When investigating fiber stress and damage on the braiding ring, one-factor-at-a-time (OFAT) is used as a guidance to narrow down the test volume to find the best values regarding the friction body diameter and the friction body material. Then, design of experiment (DoE) is used to reproduce the interrelationships between several variables. The process parameters (Table 3) are investigated with respect to the influence on the friction coefficient and filament breakage rate. An evaluation of the dished head on the trobological test bench is only possible by continuous peeling, without consideration of the filament fall. The test bench consists of two static thread tension meters; the first sensor is placed between the bobbin and braiding ring and the second after the braiding ring. This was possible because there was no movement of the bobbin. The filament breakage rate is determined after the braiding ring immediate in front of the thread tension meter. In order to exclude roughness influences, guide plate models with similar averaged roughness values are used.
An excerpt from the tests, which shows the most concise results, is given. Due to the high braid ring position, a wrap angle (αW) of 30° is assumed for all tests. Since the data set is an extract from a larger data set, it should be noted for the sake of comparability that the values for the filament breakage rate refer to a haul-off speed of 1.25 m/min which represents an industrial production speed. The influence of base materials is investigated by using stainless steel, which is coated with diamond-like carbon (DLC) and titanium carbonitride (TiCN) of CeWOTec GmbH, Chemnitz, Germany and Topocrom No. 131 (TOP) of Topocrom GmbH, Stockach, Germany. The DLC layer causes the lowest filament breakage rate of all friction bodies (Figure 12b), but its coefficient of friction was not the lowest (Figure 12a).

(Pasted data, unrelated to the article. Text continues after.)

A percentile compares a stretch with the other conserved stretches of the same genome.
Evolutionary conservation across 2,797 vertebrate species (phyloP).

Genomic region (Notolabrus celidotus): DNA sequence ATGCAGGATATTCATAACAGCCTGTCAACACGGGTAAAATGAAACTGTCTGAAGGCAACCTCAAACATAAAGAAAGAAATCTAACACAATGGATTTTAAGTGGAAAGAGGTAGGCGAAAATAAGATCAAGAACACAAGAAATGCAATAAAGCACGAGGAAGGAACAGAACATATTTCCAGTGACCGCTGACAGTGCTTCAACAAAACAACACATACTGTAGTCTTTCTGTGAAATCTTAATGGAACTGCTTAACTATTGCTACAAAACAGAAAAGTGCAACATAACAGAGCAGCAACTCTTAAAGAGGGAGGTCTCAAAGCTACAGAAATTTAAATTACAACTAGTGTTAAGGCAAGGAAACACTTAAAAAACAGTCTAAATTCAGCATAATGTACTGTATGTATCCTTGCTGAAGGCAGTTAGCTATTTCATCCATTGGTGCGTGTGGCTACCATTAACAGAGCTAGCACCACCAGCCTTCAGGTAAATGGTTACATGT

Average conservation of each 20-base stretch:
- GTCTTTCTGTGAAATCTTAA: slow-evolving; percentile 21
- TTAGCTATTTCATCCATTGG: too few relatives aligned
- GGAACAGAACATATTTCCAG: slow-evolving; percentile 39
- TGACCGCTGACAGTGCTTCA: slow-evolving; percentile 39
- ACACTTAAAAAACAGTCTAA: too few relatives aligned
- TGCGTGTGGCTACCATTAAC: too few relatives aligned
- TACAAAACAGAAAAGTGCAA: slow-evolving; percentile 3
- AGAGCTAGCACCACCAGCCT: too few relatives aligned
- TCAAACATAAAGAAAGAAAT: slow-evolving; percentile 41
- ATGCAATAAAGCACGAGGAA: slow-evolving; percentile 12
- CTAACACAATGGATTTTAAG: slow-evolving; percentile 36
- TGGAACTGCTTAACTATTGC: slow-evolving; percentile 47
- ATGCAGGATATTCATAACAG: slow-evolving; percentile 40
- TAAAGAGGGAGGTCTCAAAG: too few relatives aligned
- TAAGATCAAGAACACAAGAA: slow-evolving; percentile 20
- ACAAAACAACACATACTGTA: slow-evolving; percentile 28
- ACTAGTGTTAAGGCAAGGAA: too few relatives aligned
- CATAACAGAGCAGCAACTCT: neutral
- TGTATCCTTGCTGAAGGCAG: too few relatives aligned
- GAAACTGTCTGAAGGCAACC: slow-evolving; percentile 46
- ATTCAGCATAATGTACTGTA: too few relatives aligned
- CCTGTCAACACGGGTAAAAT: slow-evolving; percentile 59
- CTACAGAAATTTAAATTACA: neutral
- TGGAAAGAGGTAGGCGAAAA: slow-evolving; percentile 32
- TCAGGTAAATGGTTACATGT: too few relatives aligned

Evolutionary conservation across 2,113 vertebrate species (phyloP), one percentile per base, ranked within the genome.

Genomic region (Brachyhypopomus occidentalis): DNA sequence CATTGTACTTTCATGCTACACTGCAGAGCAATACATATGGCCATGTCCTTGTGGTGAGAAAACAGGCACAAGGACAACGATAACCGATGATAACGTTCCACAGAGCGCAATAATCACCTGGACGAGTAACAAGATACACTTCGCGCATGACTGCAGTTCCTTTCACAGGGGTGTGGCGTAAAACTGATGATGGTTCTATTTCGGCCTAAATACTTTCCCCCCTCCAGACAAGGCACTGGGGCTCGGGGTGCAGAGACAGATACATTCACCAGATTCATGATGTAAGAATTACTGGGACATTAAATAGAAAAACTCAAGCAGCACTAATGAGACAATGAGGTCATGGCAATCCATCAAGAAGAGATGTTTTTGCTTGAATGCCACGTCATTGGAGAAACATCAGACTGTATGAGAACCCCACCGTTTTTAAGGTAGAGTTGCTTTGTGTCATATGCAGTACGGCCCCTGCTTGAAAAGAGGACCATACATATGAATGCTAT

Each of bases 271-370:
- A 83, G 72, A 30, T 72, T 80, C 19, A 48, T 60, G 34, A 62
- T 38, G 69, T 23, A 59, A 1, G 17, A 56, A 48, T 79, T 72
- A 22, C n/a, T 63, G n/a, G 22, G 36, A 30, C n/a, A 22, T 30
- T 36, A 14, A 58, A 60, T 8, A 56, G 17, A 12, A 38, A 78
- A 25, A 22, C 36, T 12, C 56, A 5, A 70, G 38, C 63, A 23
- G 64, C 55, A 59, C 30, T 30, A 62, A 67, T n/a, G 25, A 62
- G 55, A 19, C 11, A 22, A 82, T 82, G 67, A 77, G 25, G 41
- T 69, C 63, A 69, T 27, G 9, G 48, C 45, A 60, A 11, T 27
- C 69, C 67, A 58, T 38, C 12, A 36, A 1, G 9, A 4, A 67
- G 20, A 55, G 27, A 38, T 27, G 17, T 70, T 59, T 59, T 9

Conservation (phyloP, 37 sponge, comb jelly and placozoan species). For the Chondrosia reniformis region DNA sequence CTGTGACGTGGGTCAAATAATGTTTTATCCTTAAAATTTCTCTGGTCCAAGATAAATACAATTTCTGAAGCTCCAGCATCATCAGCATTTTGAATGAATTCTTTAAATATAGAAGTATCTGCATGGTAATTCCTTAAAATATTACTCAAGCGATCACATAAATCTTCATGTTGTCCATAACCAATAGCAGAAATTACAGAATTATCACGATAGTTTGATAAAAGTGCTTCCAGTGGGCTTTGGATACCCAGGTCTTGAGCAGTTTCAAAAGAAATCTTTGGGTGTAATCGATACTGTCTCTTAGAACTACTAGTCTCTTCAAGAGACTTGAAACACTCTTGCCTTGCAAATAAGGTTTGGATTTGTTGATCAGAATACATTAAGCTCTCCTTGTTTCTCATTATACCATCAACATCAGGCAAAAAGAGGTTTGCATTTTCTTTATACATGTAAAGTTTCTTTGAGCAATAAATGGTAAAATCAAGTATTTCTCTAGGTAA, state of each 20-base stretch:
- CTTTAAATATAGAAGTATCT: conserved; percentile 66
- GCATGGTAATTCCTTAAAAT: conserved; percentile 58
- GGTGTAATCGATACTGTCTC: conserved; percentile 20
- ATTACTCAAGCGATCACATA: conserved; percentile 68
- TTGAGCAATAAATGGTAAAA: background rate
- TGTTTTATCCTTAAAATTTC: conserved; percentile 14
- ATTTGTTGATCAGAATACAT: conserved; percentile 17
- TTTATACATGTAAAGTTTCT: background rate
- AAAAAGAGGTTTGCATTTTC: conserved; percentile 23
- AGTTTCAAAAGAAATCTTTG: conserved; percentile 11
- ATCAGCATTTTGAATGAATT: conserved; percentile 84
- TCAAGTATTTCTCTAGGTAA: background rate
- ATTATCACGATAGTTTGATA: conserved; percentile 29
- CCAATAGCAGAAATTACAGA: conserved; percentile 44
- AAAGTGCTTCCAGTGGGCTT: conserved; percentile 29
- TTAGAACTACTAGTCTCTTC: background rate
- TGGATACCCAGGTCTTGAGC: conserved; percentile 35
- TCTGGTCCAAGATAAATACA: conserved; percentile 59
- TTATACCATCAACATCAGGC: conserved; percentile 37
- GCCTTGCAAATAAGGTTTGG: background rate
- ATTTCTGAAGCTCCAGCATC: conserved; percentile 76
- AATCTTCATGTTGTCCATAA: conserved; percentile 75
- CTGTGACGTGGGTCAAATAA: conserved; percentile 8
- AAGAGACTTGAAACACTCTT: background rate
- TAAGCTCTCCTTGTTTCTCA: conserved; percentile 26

The tests on the braiding ring indicated a slight increase in the coefficient of friction with an increase in the diameter of the friction body (Figure 13a), and a decrease in the filament breakage rate between 10 mm and 50 mm (Figure 13a). It is noticeable that between 50 mm and 70 mm the filament breakage rate increases again; this is explained by the longer contact distance, whereby the lower bending resulting from the lower fiber curvature has less influence on the filament breakage rate. With respect to the coefficient of friction, the results coincided with those of Lünenschloß for polymer fibers [40]. Due to the drop in filament breakage rate between 10 mm and 30 mm, a diameter of at least 30 mm is recommended.